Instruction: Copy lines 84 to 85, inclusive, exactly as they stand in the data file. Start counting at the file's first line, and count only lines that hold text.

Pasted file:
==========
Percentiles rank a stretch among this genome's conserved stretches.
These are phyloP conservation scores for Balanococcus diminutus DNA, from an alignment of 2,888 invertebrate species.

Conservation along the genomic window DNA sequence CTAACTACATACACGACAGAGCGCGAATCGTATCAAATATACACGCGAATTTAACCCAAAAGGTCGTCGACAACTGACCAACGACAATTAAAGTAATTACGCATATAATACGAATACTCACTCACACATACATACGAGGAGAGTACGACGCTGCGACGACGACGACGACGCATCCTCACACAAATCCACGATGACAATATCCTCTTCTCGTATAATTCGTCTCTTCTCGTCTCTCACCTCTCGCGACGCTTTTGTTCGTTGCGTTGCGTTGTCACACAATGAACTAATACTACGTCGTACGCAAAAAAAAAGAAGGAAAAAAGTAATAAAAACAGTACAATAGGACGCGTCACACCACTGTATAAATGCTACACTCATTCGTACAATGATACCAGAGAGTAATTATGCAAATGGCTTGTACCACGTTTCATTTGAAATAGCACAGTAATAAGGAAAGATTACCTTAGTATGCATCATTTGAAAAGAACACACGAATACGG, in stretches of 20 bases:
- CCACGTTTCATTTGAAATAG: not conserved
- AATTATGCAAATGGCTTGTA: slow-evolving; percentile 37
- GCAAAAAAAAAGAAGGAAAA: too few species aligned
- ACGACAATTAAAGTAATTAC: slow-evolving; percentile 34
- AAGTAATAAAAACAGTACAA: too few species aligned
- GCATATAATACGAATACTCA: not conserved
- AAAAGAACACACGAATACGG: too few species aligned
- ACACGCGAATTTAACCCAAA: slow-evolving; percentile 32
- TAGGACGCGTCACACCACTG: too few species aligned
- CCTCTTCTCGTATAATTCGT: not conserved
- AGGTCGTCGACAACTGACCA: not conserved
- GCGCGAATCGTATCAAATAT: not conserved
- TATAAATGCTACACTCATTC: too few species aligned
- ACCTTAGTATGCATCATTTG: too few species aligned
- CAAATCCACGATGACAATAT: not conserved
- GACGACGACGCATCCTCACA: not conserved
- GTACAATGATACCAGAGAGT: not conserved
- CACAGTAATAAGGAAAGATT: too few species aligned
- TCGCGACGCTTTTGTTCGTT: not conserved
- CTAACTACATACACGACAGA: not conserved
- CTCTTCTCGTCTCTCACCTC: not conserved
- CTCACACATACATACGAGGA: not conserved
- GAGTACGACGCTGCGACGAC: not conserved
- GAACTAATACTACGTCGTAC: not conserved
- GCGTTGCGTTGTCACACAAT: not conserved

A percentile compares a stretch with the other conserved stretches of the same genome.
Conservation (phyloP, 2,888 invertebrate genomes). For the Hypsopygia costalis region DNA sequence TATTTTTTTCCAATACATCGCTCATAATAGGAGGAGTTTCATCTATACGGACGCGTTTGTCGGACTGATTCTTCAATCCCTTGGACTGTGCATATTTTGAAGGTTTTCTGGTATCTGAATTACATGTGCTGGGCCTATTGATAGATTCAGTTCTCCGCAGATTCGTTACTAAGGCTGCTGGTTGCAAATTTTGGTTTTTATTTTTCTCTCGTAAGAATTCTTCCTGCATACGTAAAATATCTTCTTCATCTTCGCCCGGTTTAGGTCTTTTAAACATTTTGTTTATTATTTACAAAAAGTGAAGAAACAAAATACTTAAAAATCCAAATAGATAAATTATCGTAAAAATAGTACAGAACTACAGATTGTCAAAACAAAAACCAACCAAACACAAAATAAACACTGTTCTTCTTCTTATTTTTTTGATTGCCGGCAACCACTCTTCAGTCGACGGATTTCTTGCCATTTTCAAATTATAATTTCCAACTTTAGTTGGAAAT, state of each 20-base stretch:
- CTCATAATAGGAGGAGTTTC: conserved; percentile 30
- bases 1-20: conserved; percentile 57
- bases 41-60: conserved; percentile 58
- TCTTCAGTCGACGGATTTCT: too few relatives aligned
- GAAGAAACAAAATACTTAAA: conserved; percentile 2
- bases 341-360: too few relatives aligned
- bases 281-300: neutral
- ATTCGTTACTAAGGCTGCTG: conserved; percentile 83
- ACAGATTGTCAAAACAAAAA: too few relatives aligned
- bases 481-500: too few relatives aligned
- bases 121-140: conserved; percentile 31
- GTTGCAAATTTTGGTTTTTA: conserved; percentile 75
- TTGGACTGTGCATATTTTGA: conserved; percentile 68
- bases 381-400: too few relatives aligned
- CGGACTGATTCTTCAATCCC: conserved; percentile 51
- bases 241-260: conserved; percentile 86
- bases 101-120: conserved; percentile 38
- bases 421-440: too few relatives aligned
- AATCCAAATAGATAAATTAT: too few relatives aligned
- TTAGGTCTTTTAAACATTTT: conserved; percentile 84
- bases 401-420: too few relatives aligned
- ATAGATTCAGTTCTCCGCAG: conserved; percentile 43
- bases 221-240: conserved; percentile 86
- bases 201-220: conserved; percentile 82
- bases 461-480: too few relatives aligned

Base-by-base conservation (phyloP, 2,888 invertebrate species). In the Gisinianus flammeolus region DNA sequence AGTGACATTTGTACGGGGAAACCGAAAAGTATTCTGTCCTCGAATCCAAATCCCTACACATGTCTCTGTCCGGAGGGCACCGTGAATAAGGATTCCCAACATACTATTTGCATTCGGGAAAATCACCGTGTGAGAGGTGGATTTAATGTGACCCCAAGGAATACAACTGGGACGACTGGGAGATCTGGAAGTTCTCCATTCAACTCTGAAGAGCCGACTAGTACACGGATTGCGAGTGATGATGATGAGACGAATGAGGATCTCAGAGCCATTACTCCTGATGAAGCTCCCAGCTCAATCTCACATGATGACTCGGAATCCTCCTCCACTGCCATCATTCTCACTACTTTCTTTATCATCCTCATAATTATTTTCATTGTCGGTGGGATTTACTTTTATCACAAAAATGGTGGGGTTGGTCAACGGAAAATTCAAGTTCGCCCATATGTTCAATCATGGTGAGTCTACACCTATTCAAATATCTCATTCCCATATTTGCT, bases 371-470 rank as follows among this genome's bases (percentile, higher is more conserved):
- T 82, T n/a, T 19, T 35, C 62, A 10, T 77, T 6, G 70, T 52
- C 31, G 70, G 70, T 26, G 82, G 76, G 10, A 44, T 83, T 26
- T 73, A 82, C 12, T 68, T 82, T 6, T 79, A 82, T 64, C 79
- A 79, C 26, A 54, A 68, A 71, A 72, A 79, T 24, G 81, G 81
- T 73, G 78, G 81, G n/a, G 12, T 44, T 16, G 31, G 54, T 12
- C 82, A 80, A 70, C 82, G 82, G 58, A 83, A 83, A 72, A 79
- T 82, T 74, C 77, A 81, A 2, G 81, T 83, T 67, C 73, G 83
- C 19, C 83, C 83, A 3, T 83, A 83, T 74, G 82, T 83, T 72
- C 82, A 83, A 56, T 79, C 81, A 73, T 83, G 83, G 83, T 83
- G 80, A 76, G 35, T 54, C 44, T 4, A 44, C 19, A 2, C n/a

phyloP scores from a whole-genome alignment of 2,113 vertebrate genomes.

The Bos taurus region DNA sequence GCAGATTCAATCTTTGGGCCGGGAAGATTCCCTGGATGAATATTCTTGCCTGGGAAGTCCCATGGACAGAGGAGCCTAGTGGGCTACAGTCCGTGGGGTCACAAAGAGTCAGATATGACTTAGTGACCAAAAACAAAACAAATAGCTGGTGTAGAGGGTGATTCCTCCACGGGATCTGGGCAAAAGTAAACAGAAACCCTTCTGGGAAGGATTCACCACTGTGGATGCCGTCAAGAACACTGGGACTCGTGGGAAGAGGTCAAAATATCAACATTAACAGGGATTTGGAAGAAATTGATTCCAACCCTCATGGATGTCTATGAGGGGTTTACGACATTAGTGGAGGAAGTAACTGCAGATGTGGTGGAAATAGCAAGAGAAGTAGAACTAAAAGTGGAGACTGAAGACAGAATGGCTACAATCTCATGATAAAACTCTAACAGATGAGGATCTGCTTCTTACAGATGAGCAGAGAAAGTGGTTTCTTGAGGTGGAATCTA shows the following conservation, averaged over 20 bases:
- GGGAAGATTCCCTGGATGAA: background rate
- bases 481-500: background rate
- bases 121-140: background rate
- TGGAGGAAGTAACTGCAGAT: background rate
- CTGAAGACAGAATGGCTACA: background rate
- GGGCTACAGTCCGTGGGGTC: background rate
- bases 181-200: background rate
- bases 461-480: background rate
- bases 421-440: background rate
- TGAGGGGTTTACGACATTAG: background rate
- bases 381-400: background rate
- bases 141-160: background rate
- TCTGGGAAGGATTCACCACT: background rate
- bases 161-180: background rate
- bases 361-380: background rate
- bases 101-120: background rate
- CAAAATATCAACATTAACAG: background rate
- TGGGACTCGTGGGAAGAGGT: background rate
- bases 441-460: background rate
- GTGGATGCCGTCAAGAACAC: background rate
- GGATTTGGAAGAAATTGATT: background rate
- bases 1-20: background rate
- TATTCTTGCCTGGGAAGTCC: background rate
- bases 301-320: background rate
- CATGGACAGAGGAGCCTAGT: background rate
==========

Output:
- bases 101-120: background rate
- CAAAATATCAACATTAACAG: background rate